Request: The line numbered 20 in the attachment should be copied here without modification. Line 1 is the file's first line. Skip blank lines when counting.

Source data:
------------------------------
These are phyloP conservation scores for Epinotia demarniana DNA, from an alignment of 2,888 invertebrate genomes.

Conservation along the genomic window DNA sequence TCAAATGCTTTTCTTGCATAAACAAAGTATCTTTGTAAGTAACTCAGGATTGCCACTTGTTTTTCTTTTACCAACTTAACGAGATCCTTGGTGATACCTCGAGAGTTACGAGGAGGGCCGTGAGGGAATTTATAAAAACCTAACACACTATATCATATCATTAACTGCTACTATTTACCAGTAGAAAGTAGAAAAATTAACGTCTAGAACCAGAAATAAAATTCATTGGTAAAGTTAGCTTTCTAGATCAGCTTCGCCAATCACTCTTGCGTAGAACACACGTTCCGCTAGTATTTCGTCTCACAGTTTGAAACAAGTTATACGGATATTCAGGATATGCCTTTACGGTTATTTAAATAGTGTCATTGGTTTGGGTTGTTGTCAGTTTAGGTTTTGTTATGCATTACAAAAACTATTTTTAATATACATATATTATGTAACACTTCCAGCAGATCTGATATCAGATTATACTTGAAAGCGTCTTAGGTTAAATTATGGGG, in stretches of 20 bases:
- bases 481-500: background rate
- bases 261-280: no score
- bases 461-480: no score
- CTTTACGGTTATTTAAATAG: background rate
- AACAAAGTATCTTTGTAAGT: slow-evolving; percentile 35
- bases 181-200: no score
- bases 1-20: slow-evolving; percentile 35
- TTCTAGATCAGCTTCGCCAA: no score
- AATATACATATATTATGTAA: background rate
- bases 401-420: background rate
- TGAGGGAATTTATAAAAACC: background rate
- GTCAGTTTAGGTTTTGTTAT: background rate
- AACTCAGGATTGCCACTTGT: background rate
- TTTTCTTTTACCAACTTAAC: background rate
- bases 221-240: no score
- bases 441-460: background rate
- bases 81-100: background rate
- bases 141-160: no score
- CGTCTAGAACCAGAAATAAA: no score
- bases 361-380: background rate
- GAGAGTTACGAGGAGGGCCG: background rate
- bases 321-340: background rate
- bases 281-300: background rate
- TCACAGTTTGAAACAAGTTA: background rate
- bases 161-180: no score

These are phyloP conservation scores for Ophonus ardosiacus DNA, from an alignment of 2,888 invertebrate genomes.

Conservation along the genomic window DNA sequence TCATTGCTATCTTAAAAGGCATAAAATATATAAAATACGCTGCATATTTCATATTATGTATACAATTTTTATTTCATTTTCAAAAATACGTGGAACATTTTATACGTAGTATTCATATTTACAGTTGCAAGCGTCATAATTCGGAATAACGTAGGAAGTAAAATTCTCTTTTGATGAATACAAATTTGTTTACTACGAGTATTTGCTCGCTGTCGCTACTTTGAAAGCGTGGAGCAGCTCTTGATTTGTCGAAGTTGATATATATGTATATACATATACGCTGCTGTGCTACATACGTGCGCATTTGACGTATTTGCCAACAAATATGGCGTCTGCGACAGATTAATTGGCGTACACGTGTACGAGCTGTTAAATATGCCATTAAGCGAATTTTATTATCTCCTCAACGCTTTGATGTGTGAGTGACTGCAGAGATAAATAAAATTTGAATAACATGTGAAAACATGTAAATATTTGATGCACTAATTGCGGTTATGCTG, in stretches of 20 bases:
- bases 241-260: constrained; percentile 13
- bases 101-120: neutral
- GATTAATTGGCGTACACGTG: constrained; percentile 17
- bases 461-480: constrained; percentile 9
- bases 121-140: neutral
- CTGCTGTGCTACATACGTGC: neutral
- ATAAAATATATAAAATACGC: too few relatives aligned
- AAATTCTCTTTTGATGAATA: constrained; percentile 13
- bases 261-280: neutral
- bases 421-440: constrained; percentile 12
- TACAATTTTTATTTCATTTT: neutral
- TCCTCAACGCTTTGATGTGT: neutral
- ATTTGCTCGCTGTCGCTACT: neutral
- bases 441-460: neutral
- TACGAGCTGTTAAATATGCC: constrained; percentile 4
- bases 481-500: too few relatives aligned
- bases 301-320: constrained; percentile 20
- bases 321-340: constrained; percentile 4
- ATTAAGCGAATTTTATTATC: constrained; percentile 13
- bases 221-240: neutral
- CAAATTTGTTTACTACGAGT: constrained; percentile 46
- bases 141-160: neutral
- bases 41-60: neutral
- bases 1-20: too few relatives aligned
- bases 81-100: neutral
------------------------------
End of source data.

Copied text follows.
- bases 141-160: no score